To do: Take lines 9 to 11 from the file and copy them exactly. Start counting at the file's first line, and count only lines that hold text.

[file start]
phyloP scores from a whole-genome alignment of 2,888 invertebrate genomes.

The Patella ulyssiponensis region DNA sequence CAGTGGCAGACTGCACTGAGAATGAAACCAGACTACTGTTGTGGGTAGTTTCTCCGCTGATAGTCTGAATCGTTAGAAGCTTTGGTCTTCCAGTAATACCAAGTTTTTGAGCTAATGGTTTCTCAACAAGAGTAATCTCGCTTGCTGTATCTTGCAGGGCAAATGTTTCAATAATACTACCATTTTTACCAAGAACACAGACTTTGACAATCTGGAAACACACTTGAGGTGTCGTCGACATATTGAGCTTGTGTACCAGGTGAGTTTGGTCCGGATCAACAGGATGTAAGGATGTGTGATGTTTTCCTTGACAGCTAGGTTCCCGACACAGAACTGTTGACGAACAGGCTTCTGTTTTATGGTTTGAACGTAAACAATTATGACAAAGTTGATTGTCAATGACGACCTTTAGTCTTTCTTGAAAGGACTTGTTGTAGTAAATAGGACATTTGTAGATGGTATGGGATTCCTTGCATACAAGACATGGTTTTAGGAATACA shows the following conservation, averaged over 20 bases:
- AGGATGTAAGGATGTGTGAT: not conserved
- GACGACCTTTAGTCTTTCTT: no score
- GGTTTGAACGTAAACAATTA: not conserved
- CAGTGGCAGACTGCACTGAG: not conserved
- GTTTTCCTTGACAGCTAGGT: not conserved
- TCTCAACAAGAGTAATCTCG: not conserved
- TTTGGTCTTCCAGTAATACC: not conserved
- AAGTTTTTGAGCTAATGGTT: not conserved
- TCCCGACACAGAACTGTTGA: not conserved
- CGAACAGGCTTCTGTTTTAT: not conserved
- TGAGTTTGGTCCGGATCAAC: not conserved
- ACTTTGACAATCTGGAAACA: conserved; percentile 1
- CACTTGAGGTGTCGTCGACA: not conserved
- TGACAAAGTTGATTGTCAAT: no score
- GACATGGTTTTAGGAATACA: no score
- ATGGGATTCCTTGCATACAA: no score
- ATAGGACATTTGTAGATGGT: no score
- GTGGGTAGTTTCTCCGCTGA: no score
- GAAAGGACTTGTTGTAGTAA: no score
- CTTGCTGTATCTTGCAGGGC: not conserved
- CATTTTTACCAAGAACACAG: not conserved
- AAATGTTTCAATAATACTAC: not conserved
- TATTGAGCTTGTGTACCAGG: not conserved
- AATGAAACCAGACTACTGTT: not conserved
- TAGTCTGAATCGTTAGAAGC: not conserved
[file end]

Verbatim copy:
- TTTGGTCTTCCAGTAATACC: not conserved
- AAGTTTTTGAGCTAATGGTT: not conserved
- TCCCGACACAGAACTGTTGA: not conserved